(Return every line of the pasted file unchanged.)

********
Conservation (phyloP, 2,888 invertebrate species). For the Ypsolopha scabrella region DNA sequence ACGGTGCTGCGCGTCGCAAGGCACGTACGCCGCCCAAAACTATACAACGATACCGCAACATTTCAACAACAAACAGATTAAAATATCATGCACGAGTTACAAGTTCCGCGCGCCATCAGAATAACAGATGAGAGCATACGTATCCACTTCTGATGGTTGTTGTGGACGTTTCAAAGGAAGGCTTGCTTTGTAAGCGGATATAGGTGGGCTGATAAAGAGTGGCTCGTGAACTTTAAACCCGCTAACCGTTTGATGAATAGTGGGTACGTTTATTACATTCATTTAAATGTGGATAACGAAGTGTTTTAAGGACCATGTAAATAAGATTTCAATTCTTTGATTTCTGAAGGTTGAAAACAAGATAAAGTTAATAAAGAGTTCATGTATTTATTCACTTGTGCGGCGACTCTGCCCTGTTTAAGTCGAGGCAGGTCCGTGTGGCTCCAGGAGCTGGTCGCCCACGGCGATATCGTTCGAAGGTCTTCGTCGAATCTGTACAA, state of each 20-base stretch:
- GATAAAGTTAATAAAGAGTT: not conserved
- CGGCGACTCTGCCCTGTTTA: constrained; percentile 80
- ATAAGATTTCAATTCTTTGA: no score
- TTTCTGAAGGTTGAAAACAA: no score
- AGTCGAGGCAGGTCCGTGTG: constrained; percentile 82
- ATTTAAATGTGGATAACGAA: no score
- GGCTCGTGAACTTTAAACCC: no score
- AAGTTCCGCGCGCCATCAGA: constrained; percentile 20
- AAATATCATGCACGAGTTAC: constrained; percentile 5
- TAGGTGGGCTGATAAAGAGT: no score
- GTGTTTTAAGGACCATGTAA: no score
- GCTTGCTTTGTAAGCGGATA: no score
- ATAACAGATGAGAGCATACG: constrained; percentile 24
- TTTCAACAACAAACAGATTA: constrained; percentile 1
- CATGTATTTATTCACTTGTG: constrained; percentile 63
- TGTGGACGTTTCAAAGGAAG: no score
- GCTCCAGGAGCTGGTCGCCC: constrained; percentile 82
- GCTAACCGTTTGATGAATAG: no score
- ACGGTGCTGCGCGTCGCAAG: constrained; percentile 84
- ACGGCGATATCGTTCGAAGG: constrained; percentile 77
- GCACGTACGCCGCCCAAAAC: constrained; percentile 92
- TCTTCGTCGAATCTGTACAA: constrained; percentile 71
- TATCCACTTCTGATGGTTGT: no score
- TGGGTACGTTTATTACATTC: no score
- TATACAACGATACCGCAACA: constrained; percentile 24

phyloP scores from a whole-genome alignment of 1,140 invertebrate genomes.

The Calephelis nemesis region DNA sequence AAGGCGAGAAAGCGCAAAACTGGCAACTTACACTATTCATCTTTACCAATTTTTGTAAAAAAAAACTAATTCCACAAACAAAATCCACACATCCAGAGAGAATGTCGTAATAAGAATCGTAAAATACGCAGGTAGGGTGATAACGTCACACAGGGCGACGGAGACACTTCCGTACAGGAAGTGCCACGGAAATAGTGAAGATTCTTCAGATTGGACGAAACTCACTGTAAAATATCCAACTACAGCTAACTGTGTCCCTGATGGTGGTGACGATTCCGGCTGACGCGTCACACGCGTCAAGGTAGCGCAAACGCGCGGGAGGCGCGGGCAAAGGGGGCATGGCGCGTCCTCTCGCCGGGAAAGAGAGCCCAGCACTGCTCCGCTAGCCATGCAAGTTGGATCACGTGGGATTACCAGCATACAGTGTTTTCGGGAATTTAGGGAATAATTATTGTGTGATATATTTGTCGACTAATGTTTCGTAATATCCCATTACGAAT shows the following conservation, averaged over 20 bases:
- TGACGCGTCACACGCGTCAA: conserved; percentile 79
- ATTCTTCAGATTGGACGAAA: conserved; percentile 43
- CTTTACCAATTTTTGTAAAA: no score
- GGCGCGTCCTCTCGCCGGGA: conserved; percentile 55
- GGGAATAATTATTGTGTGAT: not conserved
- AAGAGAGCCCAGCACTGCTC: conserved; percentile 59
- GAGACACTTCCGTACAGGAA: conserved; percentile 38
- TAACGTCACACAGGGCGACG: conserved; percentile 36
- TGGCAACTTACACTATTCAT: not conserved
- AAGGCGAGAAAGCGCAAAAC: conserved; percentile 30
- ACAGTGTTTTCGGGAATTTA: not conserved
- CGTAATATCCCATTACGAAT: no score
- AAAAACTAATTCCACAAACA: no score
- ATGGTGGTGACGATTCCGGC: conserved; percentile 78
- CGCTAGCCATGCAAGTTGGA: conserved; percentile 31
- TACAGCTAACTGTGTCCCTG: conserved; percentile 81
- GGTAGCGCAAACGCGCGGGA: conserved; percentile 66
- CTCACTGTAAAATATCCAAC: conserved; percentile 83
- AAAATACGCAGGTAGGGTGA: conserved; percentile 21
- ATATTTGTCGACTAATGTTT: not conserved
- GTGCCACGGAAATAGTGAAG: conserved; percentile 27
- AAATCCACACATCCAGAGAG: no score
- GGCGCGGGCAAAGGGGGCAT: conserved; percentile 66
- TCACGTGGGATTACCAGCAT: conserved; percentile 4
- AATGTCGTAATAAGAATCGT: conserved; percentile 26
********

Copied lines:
Conservation (phyloP, 2,888 invertebrate species). For the Ypsolopha scabrella region DNA sequence ACGGTGCTGCGCGTCGCAAGGCACGTACGCCGCCCAAAACTATACAACGATACCGCAACATTTCAACAACAAACAGATTAAAATATCATGCACGAGTTACAAGTTCCGCGCGCCATCAGAATAACAGATGAGAGCATACGTATCCACTTCTGATGGTTGTTGTGGACGTTTCAAAGGAAGGCTTGCTTTGTAAGCGGATATAGGTGGGCTGATAAAGAGTGGCTCGTGAACTTTAAACCCGCTAACCGTTTGATGAATAGTGGGTACGTTTATTACATTCATTTAAATGTGGATAACGAAGTGTTTTAAGGACCATGTAAATAAGATTTCAATTCTTTGATTTCTGAAGGTTGAAAACAAGATAAAGTTAATAAAGAGTTCATGTATTTATTCACTTGTGCGGCGACTCTGCCCTGTTTAAGTCGAGGCAGGTCCGTGTGGCTCCAGGAGCTGGTCGCCCACGGCGATATCGTTCGAAGGTCTTCGTCGAATCTGTACAA, state of each 20-base stretch:
- GATAAAGTTAATAAAGAGTT: not conserved
- CGGCGACTCTGCCCTGTTTA: constrained; percentile 80
- ATAAGATTTCAATTCTTTGA: no score
- TTTCTGAAGGTTGAAAACAA: no score
- AGTCGAGGCAGGTCCGTGTG: constrained; percentile 82
- ATTTAAATGTGGATAACGAA: no score
- GGCTCGTGAACTTTAAACCC: no score
- AAGTTCCGCGCGCCATCAGA: constrained; percentile 20
- AAATATCATGCACGAGTTAC: constrained; percentile 5
- TAGGTGGGCTGATAAAGAGT: no score
- GTGTTTTAAGGACCATGTAA: no score
- GCTTGCTTTGTAAGCGGATA: no score
- ATAACAGATGAGAGCATACG: constrained; percentile 24
- TTTCAACAACAAACAGATTA: constrained; percentile 1
- CATGTATTTATTCACTTGTG: constrained; percentile 63
- TGTGGACGTTTCAAAGGAAG: no score
- GCTCCAGGAGCTGGTCGCCC: constrained; percentile 82
- GCTAACCGTTTGATGAATAG: no score
- ACGGTGCTGCGCGTCGCAAG: constrained; percentile 84
- ACGGCGATATCGTTCGAAGG: constrained; percentile 77
- GCACGTACGCCGCCCAAAAC: constrained; percentile 92
- TCTTCGTCGAATCTGTACAA: constrained; percentile 71
- TATCCACTTCTGATGGTTGT: no score
- TGGGTACGTTTATTACATTC: no score
- TATACAACGATACCGCAACA: constrained; percentile 24

phyloP scores from a whole-genome alignment of 1,140 invertebrate genomes.

The Calephelis nemesis region DNA sequence AAGGCGAGAAAGCGCAAAACTGGCAACTTACACTATTCATCTTTACCAATTTTTGTAAAAAAAAACTAATTCCACAAACAAAATCCACACATCCAGAGAGAATGTCGTAATAAGAATCGTAAAATACGCAGGTAGGGTGATAACGTCACACAGGGCGACGGAGACACTTCCGTACAGGAAGTGCCACGGAAATAGTGAAGATTCTTCAGATTGGACGAAACTCACTGTAAAATATCCAACTACAGCTAACTGTGTCCCTGATGGTGGTGACGATTCCGGCTGACGCGTCACACGCGTCAAGGTAGCGCAAACGCGCGGGAGGCGCGGGCAAAGGGGGCATGGCGCGTCCTCTCGCCGGGAAAGAGAGCCCAGCACTGCTCCGCTAGCCATGCAAGTTGGATCACGTGGGATTACCAGCATACAGTGTTTTCGGGAATTTAGGGAATAATTATTGTGTGATATATTTGTCGACTAATGTTTCGTAATATCCCATTACGAAT shows the following conservation, averaged over 20 bases:
- TGACGCGTCACACGCGTCAA: conserved; percentile 79
- ATTCTTCAGATTGGACGAAA: conserved; percentile 43
- CTTTACCAATTTTTGTAAAA: no score
- GGCGCGTCCTCTCGCCGGGA: conserved; percentile 55
- GGGAATAATTATTGTGTGAT: not conserved
- AAGAGAGCCCAGCACTGCTC: conserved; percentile 59
- GAGACACTTCCGTACAGGAA: conserved; percentile 38
- TAACGTCACACAGGGCGACG: conserved; percentile 36
- TGGCAACTTACACTATTCAT: not conserved
- AAGGCGAGAAAGCGCAAAAC: conserved; percentile 30
- ACAGTGTTTTCGGGAATTTA: not conserved
- CGTAATATCCCATTACGAAT: no score
- AAAAACTAATTCCACAAACA: no score
- ATGGTGGTGACGATTCCGGC: conserved; percentile 78
- CGCTAGCCATGCAAGTTGGA: conserved; percentile 31
- TACAGCTAACTGTGTCCCTG: conserved; percentile 81
- GGTAGCGCAAACGCGCGGGA: conserved; percentile 66
- CTCACTGTAAAATATCCAAC: conserved; percentile 83
- AAAATACGCAGGTAGGGTGA: conserved; percentile 21
- ATATTTGTCGACTAATGTTT: not conserved
- GTGCCACGGAAATAGTGAAG: conserved; percentile 27
- AAATCCACACATCCAGAGAG: no score
- GGCGCGGGCAAAGGGGGCAT: conserved; percentile 66
- TCACGTGGGATTACCAGCAT: conserved; percentile 4
- AATGTCGTAATAAGAATCGT: conserved; percentile 26